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Financial Planning for College Grads

Here are three ways to get started on the right foot to set yourself up for financial success post-college.

By Kara Brockmeier, CFP

Congratulations, graduate! After spending years of your life preparing for post-school life, it’s finally time to put your knowledge and experience to test. Here are three ways to get started on the right foot to set yourself up for financial success post-college.

As a CERTIFIED FINANCIAL PLANNER™ professional, Kara strives to help you set and pursue your unique life goals. Kara became a financial planner after realizing she wanted to work with clients the same way she discusses money with her friends–in a fun and relatable way.

Kara Brockmeier

Tackle Debt

Many times, people open their first credit card in college or right after they graduate. Credit can be a great tool; but, if not used properly, it can also get you in a lot of trouble and impact your ability to do important things like buy a home, purchase a car, etc. Therefore, it is important to make the right moves early on when it comes to handling debt. If you have credit card debt or any other high interest debt, consider paying that down.

Student loans are a main source of debt for college graduates. Student loan debt isn’t bad debt because it was used to pay for an education that helps you build a solid foundation. A college education can also help you land that dream job and gives you many opportunities to create the ideal life for yourself.

Student loans can be federal or private loans. Federal student loans are flexible with their repayment options and good for those who are in a career where they could receive student loan forgiveness. If you have a stable job that does not qualify for loan forgiveness, then you may consider consolidating your loans into one private student loan for a potentially lower interest rate.

Resources for tackling debt and refinancing student loans:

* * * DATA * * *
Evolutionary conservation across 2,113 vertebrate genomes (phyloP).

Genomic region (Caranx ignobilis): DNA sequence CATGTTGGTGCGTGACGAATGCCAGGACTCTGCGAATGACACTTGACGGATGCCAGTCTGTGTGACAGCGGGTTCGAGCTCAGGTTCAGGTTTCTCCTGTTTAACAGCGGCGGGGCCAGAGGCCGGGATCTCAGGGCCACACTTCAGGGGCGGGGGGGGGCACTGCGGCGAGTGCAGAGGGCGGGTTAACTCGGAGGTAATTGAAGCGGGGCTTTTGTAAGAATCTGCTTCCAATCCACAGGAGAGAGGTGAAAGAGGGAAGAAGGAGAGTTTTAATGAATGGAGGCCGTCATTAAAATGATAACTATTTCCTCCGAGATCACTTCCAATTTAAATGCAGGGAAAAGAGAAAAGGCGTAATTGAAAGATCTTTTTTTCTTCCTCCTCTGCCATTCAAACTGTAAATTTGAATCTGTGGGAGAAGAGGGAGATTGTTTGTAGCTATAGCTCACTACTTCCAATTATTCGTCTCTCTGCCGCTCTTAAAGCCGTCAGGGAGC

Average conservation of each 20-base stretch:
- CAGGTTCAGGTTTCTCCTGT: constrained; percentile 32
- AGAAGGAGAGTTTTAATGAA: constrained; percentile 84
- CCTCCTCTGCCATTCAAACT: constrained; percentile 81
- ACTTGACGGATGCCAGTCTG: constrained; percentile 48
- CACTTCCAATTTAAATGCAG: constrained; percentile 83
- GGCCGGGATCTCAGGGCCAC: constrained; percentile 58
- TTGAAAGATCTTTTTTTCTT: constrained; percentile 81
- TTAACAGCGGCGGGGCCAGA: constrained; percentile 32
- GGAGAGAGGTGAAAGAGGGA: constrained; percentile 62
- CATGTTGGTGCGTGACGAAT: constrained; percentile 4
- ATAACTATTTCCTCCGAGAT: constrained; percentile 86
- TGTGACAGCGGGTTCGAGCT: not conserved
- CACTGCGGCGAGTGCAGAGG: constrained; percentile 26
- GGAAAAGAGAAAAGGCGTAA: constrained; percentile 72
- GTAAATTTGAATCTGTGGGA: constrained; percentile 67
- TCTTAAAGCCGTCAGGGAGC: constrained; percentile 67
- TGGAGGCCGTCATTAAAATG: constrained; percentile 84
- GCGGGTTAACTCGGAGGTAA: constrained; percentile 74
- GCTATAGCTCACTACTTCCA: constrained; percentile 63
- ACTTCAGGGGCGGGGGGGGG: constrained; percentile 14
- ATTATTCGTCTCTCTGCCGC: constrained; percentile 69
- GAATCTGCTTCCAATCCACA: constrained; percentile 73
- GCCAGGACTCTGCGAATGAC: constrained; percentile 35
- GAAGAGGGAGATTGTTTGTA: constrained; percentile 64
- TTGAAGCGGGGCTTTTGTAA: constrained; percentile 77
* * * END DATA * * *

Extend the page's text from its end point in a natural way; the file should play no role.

Once you have a handle on tackling high interest debt (which does not necessarily include student loan debt), then it’s time to start thinking about building your cash!

Build Cash

Ever heard the phrase “cash is king?” Well, it’s true. Yes, you may not be earning much on your cash. However, the value of cash lies in helping you survive the unexpected from a money standpoint without getting into more debt.

A good rule of thumb is to keep three to six months of your average monthly spending in cash. This cash will be the money you use to navigate those unexpected things life throws at you such as a car repair, the loss of a job, etc.

Resources for budgeting to help build cash:

Once you have your cash covered, then it’s time to start thinking about investing!

Start Investing

One of the easiest ways to start investing is through a work sponsored retirement plan such as a 401k, 403b, or Simple IRA. Did you land your first gig? Are you still looking for that dream job? Either way, make sure to ask about the company’s retirement plan and if they offer an employer “match.” A “match” is when your employer contributes to your retirement plan based on the amount of your annual contribution.

You may also think about opening and investing into Roth IRA. Roth IRAs are typically good for younger investors that don’t need an income tax break now because Roth IRAs have the opportunity for long-term growth that won’t be taxed when you use the money in retirement.

Resources for investing:

  • Work sponsored plan? Contact HR and figure out your options. 
  • Two websites that can guide you through opening a Roth IRA: Betterment (www.betterment.com) and Marcus by Goldman Sachs (www.marcus.com)

What’s Next?

Tackling debt, building cash, and investing are three ways to get started post-graduation. These can be done one-by-one or all three can work together at the same time. For example, you can start tackling debt, while building up your cash, while taking advantage of your company’s retirement plan early on by investing the minimum amount required to receive the company match. Everyone’s situation is unique so consult with your financial professional who can be an additional resource to the ones provided in this article to decide which method is best for you to make sure you are on the right path.

Congrats, grad!

About the author: Kara Brockmeier, CFP®

As a CERTIFIED FINANCIAL PLANNER™ professional, Kara strives to help you set and pursue your unique life goals. Kara became a financial planner after realizing she wanted to work with clients the same way she discusses money with her friends–in a fun and relatable way.